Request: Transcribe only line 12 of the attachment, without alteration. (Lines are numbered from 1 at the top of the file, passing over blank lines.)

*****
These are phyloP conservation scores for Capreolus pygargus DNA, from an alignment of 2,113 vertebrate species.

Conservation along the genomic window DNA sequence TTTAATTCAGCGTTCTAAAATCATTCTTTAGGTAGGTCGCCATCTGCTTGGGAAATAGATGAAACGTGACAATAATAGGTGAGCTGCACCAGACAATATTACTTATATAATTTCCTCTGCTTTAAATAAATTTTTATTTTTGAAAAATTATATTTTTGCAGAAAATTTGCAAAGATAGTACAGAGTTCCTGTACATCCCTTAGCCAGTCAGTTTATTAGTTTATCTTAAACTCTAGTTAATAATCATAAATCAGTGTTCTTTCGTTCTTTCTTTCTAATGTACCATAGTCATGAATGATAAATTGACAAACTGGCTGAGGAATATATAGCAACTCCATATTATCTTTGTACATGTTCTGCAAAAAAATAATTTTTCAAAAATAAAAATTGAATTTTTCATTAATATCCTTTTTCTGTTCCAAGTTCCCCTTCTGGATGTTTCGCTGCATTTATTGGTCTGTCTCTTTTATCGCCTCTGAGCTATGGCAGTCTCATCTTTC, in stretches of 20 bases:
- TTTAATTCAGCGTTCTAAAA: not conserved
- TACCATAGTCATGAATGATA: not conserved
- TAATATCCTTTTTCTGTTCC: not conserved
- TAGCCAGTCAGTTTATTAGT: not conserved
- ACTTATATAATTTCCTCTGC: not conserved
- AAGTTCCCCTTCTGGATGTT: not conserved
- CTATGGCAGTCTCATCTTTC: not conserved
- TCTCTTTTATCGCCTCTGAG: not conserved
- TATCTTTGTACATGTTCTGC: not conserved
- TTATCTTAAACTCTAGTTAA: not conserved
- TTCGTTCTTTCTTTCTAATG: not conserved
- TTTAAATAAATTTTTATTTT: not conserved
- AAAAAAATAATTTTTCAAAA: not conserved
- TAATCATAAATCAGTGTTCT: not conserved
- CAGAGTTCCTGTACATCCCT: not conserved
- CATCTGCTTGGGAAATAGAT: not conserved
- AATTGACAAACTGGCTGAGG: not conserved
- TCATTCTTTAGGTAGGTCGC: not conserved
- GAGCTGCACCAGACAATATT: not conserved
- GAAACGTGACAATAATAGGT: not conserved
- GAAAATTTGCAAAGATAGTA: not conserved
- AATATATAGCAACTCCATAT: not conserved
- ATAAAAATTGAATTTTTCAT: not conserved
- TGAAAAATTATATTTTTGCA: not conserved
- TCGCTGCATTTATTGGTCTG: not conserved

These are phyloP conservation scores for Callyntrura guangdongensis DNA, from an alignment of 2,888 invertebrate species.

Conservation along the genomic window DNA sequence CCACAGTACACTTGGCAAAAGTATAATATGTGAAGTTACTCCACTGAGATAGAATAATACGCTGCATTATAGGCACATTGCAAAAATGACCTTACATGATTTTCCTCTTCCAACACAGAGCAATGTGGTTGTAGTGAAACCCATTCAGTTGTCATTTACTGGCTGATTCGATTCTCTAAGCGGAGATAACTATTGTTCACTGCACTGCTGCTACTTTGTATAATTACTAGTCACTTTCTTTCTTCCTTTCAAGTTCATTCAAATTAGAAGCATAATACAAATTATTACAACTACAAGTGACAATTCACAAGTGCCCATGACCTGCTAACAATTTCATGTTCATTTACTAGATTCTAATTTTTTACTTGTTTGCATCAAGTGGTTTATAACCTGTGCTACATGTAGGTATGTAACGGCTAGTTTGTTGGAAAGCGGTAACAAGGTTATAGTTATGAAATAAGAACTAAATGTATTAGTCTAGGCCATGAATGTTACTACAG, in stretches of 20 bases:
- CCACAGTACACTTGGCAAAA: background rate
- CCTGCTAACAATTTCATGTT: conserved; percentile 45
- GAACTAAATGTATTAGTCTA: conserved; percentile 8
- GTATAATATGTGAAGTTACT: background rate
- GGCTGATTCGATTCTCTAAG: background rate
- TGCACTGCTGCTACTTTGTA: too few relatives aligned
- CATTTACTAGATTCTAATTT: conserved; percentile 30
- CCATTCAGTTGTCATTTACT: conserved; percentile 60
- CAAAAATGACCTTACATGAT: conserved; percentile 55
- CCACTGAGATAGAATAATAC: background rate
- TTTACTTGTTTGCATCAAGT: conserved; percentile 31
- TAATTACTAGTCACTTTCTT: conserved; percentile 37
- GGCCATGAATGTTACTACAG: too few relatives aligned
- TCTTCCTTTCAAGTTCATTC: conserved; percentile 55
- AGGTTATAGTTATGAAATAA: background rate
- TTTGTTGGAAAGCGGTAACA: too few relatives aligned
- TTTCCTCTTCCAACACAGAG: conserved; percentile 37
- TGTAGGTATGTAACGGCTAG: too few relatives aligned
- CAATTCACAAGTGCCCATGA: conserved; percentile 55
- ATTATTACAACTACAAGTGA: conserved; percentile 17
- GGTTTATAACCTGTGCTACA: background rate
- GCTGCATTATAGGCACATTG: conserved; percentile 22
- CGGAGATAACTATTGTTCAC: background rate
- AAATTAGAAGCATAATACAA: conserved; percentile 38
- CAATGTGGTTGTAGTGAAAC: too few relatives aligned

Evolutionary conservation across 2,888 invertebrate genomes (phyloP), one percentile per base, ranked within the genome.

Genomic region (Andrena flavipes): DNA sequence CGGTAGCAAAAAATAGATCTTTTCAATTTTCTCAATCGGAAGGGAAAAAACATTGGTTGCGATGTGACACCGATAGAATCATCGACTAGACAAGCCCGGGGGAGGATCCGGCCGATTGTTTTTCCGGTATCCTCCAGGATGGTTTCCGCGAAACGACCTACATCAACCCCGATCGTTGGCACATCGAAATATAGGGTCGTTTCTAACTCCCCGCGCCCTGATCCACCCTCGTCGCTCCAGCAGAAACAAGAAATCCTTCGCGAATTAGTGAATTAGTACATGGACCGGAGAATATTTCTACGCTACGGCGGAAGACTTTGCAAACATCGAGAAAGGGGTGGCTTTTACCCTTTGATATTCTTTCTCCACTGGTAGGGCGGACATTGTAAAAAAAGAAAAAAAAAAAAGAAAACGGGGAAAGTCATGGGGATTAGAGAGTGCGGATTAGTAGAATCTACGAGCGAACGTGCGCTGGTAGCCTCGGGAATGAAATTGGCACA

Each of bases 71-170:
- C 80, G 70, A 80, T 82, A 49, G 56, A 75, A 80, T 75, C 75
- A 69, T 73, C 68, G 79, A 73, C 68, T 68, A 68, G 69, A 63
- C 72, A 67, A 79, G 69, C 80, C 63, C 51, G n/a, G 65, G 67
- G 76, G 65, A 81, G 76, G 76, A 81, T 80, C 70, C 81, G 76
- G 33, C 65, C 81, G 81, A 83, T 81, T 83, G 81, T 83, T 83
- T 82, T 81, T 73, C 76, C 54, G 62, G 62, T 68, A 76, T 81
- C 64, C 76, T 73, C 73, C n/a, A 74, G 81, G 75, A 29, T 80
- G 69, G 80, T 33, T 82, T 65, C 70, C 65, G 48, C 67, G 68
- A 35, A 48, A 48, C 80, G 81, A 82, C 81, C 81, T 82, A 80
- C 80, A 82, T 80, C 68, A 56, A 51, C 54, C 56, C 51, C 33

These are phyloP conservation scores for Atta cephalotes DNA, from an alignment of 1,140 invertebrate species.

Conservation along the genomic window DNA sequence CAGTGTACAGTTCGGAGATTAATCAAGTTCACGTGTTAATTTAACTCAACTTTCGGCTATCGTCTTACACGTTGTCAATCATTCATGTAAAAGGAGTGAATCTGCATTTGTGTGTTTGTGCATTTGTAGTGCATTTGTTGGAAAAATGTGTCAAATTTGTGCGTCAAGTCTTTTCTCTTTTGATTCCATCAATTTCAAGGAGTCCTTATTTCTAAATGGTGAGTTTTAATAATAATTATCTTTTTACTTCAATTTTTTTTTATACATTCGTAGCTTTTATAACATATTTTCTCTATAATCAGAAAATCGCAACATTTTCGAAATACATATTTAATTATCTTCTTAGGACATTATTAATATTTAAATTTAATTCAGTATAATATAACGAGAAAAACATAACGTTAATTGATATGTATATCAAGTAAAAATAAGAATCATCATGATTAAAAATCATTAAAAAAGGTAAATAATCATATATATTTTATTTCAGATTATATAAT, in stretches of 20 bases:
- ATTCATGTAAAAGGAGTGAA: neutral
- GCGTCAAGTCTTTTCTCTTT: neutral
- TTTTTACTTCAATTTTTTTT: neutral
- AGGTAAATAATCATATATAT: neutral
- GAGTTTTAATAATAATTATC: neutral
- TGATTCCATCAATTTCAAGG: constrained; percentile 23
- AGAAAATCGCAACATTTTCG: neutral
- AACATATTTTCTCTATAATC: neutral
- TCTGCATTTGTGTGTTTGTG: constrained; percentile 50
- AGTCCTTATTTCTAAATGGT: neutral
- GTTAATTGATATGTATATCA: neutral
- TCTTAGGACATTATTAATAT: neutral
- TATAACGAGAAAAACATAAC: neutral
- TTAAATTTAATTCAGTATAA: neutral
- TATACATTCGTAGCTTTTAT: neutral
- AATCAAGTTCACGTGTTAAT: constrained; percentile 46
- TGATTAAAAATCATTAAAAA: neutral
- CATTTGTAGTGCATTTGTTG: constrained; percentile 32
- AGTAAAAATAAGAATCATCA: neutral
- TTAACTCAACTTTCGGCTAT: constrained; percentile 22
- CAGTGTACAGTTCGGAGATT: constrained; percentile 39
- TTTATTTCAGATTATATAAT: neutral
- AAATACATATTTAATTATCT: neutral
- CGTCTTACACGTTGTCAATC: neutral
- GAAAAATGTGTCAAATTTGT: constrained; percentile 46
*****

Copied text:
- TTATCTTAAACTCTAGTTAA: not conserved